Moving to Canada? Here are 4 ways to start building your credit score

How to go from “invisible credit” to “invincible credit”

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As you begin to build a life in Canada, it seems like you are constantly being asked questions about your credit rating.

If you are from another country that does not use credit reporting agencies or your established history does not transfer to the Canadian system, you will start from scratch.

Here’s a crash course on how to build your credit when you move to Canada.

Why you need to accumulate credit

Person using laptop to check credit score with phone and glasses placed next to computer.

Andrey_Popov / Shutterstock

In Canada, lenders report the relevant details of your credit accounts (whether you pay on time, what balance you have and more) to two major credit bureaus: Equifax and TransUnion.

From there, the credit bureaus give you a three-digit score between 300 and 900.

Most of the time, you will need a credit score for:


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  • Rent an apartment or buy a house.
  • Take out the credit cards.
  • Take out a private student loan.
  • Apply for a job.
  • Get utilities to connect to your home.
  • Get a cell phone.

How to build your credit

First of all, you want to get an idea of ​​how far you need to go to earn better interest rates or become a better borrower. Fortunately, you can check your score for free online.

Now that you know your baseline, remember that there are five factors that go into calculating your credit score. While your payment history and debt level carry a lot of weight, there’s also how long you’ve had your credit accounts, what combination of credit you have, and how many new accounts you have.

With that in mind, here are five of the best ways to build up your credit.


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1. Credit cards

Credit cards in a wallet.

@MargJohnsonVA / Twenty20

You will need to have a decent credit score to qualify for most credit cards, especially those that offer low fees or good benefits.

But if you’ve never had the opportunity to build up your credit, how are you supposed to qualify for a card? A secured credit card is one way to build credit if you don’t have a credit score.

A secured credit card requires that you pay a cash deposit that serves as security. The amount you deposit is normally used to set the total amount you are allowed to borrow at any given time. So if you deposit $ 1,000, that’s the maximum debt you can accumulate.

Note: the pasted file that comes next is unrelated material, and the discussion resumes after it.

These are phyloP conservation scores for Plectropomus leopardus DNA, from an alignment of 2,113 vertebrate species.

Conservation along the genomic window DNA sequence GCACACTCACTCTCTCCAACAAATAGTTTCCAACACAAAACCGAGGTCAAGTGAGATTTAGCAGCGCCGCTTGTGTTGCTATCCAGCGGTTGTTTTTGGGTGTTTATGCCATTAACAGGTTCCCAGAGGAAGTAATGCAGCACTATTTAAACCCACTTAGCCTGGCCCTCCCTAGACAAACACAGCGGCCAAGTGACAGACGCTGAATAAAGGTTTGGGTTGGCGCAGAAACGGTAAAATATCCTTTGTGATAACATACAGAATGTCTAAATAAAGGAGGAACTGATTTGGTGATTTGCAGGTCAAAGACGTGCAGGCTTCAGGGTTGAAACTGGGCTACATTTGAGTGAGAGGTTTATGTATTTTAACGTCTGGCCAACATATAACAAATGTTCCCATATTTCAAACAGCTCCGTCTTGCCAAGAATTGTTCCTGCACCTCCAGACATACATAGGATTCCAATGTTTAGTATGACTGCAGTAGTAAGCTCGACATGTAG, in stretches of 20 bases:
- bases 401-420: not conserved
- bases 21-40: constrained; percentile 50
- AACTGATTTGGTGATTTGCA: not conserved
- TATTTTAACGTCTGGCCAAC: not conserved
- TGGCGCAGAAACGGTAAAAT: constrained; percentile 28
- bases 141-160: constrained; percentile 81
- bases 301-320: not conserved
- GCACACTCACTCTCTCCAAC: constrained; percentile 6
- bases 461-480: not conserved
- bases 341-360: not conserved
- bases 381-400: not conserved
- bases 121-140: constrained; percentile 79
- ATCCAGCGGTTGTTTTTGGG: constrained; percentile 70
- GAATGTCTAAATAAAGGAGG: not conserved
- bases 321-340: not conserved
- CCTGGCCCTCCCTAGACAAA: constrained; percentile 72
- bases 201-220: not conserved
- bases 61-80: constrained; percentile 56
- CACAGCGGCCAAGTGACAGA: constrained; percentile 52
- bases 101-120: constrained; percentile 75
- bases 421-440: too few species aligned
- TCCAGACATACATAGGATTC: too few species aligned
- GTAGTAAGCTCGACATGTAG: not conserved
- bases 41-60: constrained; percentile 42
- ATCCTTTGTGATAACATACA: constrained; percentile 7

If you don’t pay for some reason, the lender keeps your deposit. But once you’ve established your score and proven that you can be trusted, you can switch to an unsecured card and get your deposit back.


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2. Store cards

Attractive girl gives seller credit card and smiles while shopping in boutique

George Rudy / Shutterstock

Store cards are a great way to increase your credit. They are generally easier to obtain than regular credit cards and usually give you points or perks at your favorite retailers.

Just make sure to keep your balance low and pay off your card every month. When you use your card responsibly, the retailer will report it to the credit bureaus.

But, before you sign up, you’ll want to confirm the credit card company’s reports to the two major credit bureaus – some don’t.

3. Diversify for your debt

Woman holding a set of keys for a car with a clipboard in her hand

structuresxx / Shutterstock

After you’ve completed the first two steps, you’ll want to add another type of loan to your credit mix.

Most auto loan brokers report to the credit bureaus. Therefore, taking out a car loan can help you build up your credit. And because your loan is secured by the car, you will likely get better interest rates than with credit cards or personal loans.


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As you make payments, your lender will report your responsible behavior to the credit bureaus, boosting your score.

4. Personal loans

Close-up of the hands of two people on a table, passing over papers.

qoppi / Shutterstock

A personal loan is another way to build your credit score. You will borrow a certain amount of money and pay it back over a period of time in fixed installments, usually monthly.

Without a credit score, you will likely face a higher interest rate on your loan, which is why it is important to compare quotes to find the best rate.

And, while Canada’s booming real estate market can make it difficult to get a mortgage and buy a home, you still need to familiarize yourself with the steps in order to be ready for this important step. towards rooting.

This article was created by Wise Publishing. Wise is dedicated to providing information that helps readers navigate the complex landscape of personal finance. Wise only associates with brands that he trusts and that he believes can be of use to the reader. This article provides information only and should not be construed as advice. It is provided without warranty of any kind.



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Joan Ferguson

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